Link to dataset here.
Abstract: Setting a country’s structural growth rate on a higher path, i.e. sparking and sustaining a growth acceleration can have quantitatively huge implications for national income and, more broadly, for people’s wellbeing. We develop a novel statistical framework to identify systematically the set of binding constraints that were unlocked before the 135 growth acceleration episodes that took place between 1962 and 2002 worldwide. We employ this information to characterise the acceleration process, which tends to be preceded by a deep recession and major economic policy changes. Once we combined this information with a set of counterfactual analyses, we find however that successful acceleration strategies should not contain off-the-shelf approaches or necessarily all-encompassing “shock therapy” solutions. On the other hand, they call for a careful tailoring to local conditions. Richer countries tend to experience fewer accelerations, but once these have been ignited, they are better positioned to make the most out of them. Despite standard growth determinants doing a fairly good job at characterising successful accelerations, we note how take-offs remain extremely hard to engineer with a high degree of certainty.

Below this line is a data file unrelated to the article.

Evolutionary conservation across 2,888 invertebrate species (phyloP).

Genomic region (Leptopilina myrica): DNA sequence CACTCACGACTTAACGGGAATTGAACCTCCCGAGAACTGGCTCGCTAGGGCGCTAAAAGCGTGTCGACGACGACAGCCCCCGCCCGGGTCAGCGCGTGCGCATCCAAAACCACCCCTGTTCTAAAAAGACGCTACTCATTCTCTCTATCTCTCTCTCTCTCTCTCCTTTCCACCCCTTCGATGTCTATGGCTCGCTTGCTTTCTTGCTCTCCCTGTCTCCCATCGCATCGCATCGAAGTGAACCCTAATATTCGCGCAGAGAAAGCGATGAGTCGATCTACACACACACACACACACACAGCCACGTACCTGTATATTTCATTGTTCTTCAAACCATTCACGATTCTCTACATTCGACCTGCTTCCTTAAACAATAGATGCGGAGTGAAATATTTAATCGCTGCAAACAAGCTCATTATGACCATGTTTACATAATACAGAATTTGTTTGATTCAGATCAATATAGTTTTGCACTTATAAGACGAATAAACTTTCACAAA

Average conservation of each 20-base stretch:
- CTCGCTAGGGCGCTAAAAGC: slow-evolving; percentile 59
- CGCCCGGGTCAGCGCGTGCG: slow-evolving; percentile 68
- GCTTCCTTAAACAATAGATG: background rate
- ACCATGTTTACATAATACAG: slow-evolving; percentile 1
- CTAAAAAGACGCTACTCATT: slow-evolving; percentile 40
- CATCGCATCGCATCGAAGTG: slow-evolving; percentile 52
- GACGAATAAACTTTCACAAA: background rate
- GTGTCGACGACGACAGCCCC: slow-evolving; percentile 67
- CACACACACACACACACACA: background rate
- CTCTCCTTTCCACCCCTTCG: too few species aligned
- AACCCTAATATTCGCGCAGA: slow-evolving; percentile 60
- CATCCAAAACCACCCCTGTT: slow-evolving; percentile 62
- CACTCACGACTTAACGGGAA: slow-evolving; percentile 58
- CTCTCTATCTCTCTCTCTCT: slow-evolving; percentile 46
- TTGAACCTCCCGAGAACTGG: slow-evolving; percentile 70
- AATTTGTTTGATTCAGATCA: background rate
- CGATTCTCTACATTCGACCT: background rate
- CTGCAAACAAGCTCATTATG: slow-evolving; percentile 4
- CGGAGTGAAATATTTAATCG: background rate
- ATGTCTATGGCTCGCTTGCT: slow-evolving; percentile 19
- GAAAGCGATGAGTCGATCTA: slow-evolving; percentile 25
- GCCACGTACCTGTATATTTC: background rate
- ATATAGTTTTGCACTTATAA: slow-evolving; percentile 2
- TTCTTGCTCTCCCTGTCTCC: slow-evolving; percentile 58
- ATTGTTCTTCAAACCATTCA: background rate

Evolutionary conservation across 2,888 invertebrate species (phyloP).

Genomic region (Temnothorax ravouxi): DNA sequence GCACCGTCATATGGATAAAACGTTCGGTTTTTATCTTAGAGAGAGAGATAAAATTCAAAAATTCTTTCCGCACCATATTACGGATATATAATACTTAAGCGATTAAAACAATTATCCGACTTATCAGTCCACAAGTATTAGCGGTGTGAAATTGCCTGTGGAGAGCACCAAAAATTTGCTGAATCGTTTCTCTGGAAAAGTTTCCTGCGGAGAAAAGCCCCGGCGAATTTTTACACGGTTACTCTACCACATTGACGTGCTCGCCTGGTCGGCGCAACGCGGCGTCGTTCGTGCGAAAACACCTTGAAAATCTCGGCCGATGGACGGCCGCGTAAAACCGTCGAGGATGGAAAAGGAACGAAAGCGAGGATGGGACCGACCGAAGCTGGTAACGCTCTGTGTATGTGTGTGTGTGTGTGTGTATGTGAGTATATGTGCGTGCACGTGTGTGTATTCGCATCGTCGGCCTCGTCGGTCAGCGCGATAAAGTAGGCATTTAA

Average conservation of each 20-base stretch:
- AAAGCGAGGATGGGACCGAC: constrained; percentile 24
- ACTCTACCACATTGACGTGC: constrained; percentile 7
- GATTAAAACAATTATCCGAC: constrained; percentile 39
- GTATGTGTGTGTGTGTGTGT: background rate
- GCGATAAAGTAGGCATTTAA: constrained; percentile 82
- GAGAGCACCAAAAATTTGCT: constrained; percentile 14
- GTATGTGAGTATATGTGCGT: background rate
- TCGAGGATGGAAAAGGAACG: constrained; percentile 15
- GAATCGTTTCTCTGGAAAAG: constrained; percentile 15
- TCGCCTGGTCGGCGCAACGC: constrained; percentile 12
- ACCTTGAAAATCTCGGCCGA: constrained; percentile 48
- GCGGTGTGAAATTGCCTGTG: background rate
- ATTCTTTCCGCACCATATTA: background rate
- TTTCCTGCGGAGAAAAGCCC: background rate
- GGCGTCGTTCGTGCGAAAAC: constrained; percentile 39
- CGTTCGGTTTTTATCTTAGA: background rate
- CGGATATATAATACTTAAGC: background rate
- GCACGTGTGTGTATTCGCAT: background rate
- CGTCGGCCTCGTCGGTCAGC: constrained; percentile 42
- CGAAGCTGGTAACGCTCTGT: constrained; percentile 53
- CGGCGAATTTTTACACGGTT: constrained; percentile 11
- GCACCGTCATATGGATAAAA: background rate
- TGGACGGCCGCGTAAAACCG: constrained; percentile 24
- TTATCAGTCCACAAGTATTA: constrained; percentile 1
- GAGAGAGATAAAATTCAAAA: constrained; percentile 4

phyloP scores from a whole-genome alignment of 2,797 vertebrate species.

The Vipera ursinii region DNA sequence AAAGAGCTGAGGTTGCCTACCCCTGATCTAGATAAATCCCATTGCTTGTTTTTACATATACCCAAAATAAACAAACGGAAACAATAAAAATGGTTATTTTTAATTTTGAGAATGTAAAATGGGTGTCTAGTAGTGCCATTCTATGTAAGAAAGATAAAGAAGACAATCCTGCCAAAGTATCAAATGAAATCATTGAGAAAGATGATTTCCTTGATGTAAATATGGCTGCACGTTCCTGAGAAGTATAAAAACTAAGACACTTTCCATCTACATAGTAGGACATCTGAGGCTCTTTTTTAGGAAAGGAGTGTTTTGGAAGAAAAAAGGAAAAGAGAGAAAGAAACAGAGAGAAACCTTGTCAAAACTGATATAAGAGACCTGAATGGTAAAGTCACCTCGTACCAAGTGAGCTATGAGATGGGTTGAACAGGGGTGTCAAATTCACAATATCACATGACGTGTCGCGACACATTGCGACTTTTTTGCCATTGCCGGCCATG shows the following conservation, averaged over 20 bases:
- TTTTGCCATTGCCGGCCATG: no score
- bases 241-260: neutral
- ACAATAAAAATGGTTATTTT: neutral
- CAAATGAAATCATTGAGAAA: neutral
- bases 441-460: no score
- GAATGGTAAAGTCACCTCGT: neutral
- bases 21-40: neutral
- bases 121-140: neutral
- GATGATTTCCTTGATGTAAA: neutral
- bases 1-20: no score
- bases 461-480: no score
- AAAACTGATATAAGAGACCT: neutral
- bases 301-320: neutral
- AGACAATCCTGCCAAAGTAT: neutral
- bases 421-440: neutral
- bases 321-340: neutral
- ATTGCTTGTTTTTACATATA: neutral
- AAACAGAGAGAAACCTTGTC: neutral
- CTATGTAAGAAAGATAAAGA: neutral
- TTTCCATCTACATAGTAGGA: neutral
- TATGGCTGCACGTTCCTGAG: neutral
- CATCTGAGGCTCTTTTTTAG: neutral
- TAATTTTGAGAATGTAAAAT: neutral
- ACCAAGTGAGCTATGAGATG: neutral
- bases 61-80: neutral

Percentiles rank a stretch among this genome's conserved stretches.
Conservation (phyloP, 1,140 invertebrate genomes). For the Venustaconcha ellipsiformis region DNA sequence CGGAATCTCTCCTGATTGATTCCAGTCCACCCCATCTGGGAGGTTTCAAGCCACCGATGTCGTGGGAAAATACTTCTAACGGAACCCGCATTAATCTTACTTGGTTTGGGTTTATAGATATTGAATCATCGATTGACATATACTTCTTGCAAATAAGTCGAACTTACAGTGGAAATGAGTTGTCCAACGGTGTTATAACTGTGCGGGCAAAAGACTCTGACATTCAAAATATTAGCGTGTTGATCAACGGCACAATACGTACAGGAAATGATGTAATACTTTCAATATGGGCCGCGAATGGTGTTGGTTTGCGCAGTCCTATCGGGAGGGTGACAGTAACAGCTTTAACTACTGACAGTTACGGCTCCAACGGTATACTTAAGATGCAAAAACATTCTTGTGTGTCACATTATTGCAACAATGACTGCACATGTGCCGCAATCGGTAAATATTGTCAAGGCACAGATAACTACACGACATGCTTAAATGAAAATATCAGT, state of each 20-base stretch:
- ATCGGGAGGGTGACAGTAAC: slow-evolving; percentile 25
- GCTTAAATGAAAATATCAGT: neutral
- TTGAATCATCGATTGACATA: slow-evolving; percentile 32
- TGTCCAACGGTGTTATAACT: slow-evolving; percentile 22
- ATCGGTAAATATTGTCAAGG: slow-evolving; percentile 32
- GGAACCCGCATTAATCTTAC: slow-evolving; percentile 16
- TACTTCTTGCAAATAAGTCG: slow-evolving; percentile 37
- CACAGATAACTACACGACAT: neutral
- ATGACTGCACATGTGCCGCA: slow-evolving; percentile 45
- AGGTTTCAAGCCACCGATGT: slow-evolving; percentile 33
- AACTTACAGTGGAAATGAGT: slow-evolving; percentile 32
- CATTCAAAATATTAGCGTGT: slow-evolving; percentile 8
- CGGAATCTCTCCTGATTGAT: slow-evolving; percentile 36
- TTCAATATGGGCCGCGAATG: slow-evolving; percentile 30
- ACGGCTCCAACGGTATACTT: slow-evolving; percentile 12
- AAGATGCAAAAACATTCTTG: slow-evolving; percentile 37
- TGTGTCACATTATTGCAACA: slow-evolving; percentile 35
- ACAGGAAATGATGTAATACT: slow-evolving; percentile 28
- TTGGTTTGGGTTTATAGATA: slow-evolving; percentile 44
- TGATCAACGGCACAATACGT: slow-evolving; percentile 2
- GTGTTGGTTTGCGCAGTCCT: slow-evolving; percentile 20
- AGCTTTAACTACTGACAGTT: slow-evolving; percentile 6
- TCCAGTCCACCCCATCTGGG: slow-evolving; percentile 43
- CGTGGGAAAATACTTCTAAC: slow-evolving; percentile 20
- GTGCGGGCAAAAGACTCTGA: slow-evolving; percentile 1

Structural reform waves and economic growth (with Pasquale Marco Marrazzo)
ECB Working Paper No. 2111, 2017.
Abstract: At a time of slow growth in several advanced and emerging countries, calls for more structural reforms are multiplying. However, estimations of the short- and medium-term impact of these reforms on GDP growth remain methodologically problematic and still highly controversial. We contribute to this literature by making a novel use of the non-parametric Synthetic Control Method to estimate the impact of 23 wide-reaching structural reform packages (including both real and financial sector measures) rolled out in 22 countries between 1961 and 2000. Our results suggest that, on average, reforms started having a significant positive effect on GDP per capita only after five years. Ten years after the beginning of a reform wave, GDP per capita was roughly 6 percentage points higher than the synthetic counterfactual scenario. However, average point estimates mask a large heterogeneity of outcomes. Benefits tended to materialise earlier, but overall to be more limited, in advanced economies than in emerging markets. These results are confirmed when we use a parametric dynamic panel fixed effect model to control for the rich dynamics of GDP, and are robust to a variety of alternative specifications, placebo and falsification tests, and to different indicators of reform.